Smart motorways - which way now? RAC reaction to Highways England's transport committee appearance
Following the examination of the safety of smart motorways at a session of the Transport Committee, RAC head of roads policy Nicholas Lyes said:
“While Highways England feels smart motorways are safe, we know many drivers believe that removing the hard shoulder compromises safety for those who break down in a live lane. In early 2017 the Government claimed there was ‘good progress’ being made in making smart motorways safer by reducing the space between SOS areas, ensuring drivers comply with red X ‘closed lane’ signs and rolling out stopped vehicle detection technology so anyone stranded in a live lane is quickly protected by lane closure signage.
“Sadly, we understand that only a fifth of ‘all lane running stretches’ of smart motorway are currently benefiting from stopped vehicle detection technology which hardly constitutes a roll-out. We believe this technology needs to be retrofitted to all existing smart motorways as a matter of urgency.
“There has been a similar lack of progress in reducing the distance between SOS areas. Schemes currently under construction, and new ones being consulted on, still feature SOS areas at up to 2.5km apart as opposed to the lesser distance of 1.5km which we believe Highways England had committed to.
“We strongly believe the Government should compel Highways England to make smart motorways as safe as possible by implementing these measures. Only then can drivers have sufficient confidence in using them knowing that all smart motorways are operating to a consistent safety standard, particularly in the event they break down on one.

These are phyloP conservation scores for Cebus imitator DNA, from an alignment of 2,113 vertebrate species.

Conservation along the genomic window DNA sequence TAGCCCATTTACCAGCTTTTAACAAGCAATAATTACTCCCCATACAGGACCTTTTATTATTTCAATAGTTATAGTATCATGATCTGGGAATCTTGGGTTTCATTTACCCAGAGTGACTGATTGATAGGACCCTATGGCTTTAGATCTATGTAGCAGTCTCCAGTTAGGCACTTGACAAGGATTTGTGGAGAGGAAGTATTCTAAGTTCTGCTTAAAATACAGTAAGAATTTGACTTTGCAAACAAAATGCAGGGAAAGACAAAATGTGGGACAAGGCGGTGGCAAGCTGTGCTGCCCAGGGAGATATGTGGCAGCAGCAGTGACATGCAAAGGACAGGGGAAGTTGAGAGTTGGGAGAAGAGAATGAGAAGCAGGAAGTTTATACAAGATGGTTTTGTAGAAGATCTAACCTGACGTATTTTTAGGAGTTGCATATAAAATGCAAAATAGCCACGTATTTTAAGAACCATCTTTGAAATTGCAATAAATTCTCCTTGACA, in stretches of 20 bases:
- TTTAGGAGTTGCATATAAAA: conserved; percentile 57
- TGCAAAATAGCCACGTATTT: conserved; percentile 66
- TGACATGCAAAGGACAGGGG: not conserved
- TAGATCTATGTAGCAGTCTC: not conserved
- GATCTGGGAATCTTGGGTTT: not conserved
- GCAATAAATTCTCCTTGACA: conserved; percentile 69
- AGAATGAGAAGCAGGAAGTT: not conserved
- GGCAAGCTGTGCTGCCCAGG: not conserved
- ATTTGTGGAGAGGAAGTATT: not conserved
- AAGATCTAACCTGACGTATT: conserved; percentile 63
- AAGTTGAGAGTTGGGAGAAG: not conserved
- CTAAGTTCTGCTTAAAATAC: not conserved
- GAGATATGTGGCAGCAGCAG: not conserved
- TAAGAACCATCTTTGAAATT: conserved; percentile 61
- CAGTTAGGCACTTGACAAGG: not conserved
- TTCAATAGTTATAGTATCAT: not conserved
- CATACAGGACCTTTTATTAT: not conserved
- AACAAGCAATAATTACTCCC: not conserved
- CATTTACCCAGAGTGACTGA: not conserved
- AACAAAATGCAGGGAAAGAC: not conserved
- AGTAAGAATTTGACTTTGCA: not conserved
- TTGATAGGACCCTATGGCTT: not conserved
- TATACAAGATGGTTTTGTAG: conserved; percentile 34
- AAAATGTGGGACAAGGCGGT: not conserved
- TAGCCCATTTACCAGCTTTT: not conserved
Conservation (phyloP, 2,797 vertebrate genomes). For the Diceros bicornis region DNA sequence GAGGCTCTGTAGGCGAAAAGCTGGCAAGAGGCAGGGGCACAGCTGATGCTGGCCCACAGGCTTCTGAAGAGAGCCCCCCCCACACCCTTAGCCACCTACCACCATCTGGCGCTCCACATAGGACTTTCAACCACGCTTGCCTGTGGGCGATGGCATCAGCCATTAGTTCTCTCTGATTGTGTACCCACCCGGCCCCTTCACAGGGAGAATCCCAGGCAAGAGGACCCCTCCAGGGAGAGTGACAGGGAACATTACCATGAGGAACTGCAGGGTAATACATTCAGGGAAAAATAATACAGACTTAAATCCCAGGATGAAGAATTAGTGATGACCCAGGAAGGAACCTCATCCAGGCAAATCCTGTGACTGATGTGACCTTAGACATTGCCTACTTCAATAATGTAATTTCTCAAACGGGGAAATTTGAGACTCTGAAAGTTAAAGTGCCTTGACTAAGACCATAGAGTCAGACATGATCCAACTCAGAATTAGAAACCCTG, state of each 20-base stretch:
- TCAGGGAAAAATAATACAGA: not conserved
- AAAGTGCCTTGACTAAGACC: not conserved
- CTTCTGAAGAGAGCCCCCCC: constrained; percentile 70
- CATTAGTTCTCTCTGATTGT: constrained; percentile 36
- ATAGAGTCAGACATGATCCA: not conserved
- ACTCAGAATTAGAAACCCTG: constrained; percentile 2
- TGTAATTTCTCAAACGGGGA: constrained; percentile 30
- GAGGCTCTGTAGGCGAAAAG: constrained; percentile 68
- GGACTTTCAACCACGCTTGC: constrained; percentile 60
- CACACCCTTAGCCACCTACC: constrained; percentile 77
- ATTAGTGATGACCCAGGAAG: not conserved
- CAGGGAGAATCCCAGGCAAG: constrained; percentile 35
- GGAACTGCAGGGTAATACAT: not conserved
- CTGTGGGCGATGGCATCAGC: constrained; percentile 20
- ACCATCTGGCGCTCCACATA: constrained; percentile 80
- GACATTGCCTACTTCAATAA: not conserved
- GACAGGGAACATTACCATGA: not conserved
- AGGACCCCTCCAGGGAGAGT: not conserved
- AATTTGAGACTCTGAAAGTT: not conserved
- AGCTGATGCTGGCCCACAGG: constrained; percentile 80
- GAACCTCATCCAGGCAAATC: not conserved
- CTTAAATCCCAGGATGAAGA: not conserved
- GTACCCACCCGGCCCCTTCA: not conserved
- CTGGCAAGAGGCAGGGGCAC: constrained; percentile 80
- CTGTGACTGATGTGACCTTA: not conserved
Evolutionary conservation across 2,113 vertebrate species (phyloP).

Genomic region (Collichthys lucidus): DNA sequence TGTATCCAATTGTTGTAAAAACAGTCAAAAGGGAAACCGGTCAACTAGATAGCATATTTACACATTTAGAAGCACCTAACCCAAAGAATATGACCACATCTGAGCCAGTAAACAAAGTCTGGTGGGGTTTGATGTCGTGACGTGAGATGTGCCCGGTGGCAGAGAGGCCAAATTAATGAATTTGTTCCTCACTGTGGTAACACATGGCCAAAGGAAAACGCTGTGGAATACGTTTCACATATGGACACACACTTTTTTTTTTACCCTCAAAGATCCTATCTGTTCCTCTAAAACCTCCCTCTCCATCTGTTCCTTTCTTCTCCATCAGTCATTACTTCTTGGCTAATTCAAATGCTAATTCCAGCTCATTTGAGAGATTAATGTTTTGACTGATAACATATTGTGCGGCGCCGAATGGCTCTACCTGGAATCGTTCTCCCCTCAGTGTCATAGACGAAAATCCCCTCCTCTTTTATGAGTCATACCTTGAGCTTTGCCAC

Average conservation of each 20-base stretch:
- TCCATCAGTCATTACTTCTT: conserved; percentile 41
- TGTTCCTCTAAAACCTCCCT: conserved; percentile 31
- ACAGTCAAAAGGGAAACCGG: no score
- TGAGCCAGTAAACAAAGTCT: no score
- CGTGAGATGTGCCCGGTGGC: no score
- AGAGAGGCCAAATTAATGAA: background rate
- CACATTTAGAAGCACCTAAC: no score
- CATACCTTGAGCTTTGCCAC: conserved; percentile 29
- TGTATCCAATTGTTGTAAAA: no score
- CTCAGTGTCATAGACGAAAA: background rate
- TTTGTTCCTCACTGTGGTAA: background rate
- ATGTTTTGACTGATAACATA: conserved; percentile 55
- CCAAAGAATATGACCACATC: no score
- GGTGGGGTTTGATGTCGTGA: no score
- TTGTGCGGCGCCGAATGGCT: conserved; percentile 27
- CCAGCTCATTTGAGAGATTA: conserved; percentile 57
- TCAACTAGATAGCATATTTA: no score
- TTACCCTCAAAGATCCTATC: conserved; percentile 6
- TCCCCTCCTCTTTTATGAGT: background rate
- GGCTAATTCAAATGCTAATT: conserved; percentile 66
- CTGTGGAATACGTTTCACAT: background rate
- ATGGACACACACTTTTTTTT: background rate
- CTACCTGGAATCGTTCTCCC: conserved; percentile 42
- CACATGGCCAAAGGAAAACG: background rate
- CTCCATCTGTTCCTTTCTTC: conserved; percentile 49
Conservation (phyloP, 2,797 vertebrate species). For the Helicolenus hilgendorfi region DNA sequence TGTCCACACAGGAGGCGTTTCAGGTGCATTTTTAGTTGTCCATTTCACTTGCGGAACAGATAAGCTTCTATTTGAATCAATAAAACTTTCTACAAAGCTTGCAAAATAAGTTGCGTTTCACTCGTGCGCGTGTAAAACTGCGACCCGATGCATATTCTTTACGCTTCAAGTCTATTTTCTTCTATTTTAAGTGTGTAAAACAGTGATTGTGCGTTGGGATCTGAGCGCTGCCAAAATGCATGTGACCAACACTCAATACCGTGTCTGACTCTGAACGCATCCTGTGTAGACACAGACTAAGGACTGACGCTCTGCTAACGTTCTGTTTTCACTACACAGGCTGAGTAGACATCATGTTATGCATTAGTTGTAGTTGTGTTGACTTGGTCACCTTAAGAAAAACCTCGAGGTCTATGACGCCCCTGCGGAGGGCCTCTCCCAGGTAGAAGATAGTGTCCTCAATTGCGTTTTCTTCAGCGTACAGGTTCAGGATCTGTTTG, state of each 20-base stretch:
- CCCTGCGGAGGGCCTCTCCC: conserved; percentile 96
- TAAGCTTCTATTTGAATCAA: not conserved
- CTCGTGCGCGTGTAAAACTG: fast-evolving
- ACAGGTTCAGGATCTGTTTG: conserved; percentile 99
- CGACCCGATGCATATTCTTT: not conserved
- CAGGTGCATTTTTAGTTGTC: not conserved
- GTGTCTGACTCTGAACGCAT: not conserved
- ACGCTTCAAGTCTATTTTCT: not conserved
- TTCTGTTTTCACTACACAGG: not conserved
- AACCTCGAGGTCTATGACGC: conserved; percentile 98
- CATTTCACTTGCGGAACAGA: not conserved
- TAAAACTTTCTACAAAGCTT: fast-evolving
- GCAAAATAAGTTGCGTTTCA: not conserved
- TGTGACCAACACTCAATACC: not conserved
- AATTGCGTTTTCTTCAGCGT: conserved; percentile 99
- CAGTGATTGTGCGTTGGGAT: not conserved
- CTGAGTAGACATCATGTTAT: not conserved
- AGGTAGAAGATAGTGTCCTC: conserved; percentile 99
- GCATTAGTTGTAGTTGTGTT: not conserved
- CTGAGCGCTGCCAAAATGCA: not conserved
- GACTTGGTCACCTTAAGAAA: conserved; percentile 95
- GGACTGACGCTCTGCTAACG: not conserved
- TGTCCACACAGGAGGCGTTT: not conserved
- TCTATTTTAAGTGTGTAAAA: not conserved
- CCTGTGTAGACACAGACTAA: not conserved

“Given that the ‘dynamic hard shoulder’ style of smart motorway, where the hard shoulder is opened and closed according to the volumes of traffic, was abandoned in favour of ‘all lane running’, we feel a decision should also be taken to standardise all smart motorways so drivers are not confused by the different types. While there are relatively few stretches of ‘dynamic hard shoulder’ motorway, these differ considerably from the now default ‘all lane running’ smart motorway. At the moment there is a risk that some motorists use the hard shoulder when they shouldn’t, perhaps as a force of habit from doing so most days because they tend to use these types of motorway at peak hours.
"While it is vitally important that we increase capacity on our motorways, we must do all we can to ensure they are as safe as possible so drivers feel comfortable and confident using.”
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